If you’re not familiar with VormVrij then get ready.. They’ve created some great products for 3D printing with clay and now have a food grade paste extruder available for your next 3DFP themed event or school!
It really is a thing of beauty; you can clearly see the craftsmanship and care that went into its creation.
Here are some notes from VormVrij about the LUTUM Food Grade Paste Extruder:
- made of bronze
- motor, auger and housing can be disassembled in one twist
- improved extruding speed
- exchangeable augers
- optional barrel cap offers continuous flow mode
We were so excited about this news that I reached out to Yao van den Heerik (founder of VormVrij) to get more personal about their new food grade paste extruder. The following is a portion of our conversation and following the Q&A check out the video of the LUTUM 3D printer and food grade extruder in action.
Hi Yao – How in the world did you decide to start printing with food?
We started printing with marzipan last year (pictures below) for the desserts of the Christmas family dinner, but at that time we did not develop the motorized extruder yet. So we left the food printing for the time being and focused on developing the extruder for printing clay.
As our clay extruder is now functioning to a level exceeding our own expectations we wanted to try food again. (Christmas is coming again!)
What led you to decide to create a food extruder?
The fact we already produce 3Dprinted ceramic tableware makes food printing a natural follow up to explore and contribute to a richer culinary experience, definitely a direction we will explore more with in the near future! Here are the first results: https://plus.google.com/+YaovandenHeerik/posts/bRqz6f14TPv
Where there any challenges in the development of the extruder?
The two things we changed to our ceramics 3dprinter were the air valve to regulate the speed at which the pastes reach the extruder and the material the extruder is made from. Normally we print clay, and that stuff is much more difficult to extrude than the food pastes. I guess it’s due to the water content. In clay you want as little water as possible, totally different to food (except marzipan). In essence our printer was over dimensioned for these soft pastes and I guess that’s why it was so easy to adjust the system to print food.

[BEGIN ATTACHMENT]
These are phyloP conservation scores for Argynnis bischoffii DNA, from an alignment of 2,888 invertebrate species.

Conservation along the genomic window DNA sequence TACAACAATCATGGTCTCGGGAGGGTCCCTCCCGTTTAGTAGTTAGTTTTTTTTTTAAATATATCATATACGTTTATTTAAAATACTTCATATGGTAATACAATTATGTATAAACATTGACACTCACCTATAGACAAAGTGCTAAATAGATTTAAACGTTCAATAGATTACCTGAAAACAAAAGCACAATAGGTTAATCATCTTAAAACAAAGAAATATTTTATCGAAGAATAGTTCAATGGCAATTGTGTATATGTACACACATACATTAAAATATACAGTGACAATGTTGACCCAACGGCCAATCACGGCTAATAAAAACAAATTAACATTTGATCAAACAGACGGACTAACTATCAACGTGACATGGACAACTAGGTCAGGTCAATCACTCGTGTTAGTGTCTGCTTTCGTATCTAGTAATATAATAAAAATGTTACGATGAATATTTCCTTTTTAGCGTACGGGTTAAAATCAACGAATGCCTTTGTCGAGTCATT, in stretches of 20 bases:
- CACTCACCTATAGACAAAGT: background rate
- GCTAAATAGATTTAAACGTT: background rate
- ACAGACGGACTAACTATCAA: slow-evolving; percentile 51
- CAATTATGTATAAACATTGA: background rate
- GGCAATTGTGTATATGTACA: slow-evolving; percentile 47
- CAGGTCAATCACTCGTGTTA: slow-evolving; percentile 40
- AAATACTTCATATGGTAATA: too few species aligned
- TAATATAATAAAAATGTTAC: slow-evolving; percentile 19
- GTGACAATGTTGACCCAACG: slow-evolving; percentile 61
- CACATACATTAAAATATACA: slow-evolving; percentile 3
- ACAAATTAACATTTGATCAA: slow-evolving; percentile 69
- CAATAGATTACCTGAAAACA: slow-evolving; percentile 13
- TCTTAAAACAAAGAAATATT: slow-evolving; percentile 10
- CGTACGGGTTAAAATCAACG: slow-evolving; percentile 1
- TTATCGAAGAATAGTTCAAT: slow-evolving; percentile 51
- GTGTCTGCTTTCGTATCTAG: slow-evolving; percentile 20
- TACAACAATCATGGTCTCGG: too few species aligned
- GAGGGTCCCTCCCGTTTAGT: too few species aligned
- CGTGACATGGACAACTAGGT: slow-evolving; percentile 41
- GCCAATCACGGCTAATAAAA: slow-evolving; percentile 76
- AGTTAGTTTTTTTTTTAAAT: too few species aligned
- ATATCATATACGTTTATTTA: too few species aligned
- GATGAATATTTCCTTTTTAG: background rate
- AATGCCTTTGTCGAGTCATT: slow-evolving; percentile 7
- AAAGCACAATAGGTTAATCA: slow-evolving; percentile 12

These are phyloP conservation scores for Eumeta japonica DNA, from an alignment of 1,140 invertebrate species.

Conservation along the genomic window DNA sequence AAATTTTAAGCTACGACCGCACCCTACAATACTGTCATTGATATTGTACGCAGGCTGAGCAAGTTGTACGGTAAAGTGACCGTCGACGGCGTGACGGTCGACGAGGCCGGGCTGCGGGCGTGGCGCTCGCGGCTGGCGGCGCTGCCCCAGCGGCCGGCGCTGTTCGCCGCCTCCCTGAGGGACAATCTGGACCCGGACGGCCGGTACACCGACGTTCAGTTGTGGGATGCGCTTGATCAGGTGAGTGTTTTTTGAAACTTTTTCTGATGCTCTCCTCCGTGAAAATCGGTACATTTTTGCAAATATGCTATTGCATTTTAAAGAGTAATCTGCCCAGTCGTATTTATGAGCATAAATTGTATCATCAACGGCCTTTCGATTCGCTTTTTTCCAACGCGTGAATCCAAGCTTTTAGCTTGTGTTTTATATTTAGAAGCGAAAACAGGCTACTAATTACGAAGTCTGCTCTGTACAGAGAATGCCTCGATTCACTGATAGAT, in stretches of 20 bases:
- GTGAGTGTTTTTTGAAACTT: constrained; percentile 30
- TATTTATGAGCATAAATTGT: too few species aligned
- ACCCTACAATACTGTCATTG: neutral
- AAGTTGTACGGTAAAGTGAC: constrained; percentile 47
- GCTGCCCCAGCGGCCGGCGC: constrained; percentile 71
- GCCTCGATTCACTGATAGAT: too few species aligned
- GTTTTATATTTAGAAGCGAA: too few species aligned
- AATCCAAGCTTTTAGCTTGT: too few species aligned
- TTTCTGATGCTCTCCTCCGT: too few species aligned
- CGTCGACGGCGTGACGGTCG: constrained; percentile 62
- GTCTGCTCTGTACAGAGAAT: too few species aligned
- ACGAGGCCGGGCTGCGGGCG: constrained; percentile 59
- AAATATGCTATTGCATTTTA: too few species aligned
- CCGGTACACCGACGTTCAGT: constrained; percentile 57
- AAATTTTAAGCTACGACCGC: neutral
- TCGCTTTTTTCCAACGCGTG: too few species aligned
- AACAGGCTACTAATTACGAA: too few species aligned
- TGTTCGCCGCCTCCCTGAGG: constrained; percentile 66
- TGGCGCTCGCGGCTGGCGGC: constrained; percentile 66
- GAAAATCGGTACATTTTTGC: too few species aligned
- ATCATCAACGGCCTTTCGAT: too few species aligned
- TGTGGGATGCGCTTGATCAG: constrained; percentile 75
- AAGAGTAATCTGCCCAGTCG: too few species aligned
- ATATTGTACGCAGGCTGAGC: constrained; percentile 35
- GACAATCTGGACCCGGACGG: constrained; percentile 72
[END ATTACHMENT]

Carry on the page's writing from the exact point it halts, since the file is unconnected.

We also had to upgrade the material of the extruder. Most 3Dprinted metals are slightly porous and therefore difficult to clean and easily contaminated by pathogens. Our normal extruder is made from 3Dprinted stainless steel, the extruder we use to experiment with food is 3dprinted in wax and then casted in raw bronze. Hard enough to last but easy to scrub or boil clean (the extruder can be taken apart or assembled in less than a minute).
Now that you’ve had a “taste” of 3DFP what is next for you and VormVrij?
After the ‘I amsterdam’ print we decided that printing food would be a perfect addition to our current work. We are now developing a food grade variant of our printer. But as you mentioned this is much more difficult and has many restrictions in terms of material use, safety and clean-ability. This reflects drastically in the cost of the printer but on the other hand that new machine will be industrial grade and safe for restaurants or other public venues.
Currently Yao and VormVrij are looking for investors to propel the development of a large scale food grade 3D printer. You can find out more about the team at VormVrij on their website VormVrij.nl
We want thank Yao for allowing us this interview and wish him and his team all the best with their new venture into the world of 3D food printing!
‘Eat me if you dare…’ – Angeliki (intern @ VormVrij)